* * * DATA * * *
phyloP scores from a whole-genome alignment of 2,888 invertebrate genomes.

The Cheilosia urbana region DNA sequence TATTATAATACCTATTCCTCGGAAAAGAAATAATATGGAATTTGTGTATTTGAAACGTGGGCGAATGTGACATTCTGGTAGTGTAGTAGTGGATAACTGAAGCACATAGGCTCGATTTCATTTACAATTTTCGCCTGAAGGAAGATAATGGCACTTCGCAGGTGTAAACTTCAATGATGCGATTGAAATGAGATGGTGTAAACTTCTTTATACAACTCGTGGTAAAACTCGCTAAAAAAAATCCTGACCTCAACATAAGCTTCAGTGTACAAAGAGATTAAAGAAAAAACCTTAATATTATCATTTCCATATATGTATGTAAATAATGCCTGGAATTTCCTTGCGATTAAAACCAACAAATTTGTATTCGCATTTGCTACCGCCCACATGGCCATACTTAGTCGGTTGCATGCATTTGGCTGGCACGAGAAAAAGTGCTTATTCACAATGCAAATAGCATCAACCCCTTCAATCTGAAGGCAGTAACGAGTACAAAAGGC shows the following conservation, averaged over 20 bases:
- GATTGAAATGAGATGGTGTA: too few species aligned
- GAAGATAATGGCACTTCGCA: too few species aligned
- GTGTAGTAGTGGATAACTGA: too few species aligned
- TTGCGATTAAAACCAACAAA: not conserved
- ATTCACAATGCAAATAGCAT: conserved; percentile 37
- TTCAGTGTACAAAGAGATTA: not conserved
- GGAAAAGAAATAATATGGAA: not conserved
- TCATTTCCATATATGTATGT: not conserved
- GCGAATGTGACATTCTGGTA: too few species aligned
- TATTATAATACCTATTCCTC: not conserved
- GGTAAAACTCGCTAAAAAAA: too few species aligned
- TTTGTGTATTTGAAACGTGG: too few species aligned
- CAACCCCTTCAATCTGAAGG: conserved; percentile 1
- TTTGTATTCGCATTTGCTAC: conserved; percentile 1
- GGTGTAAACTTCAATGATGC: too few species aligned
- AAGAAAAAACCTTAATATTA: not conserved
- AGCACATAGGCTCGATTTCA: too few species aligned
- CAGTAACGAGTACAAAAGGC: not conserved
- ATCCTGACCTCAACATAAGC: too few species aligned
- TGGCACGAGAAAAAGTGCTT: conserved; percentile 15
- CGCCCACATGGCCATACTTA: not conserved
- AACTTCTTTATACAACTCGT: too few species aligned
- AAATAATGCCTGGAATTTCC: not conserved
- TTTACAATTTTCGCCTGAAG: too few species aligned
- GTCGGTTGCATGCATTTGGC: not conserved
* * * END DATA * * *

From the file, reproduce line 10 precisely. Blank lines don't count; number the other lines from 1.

- TCATTTCCATATATGTATGT: not conserved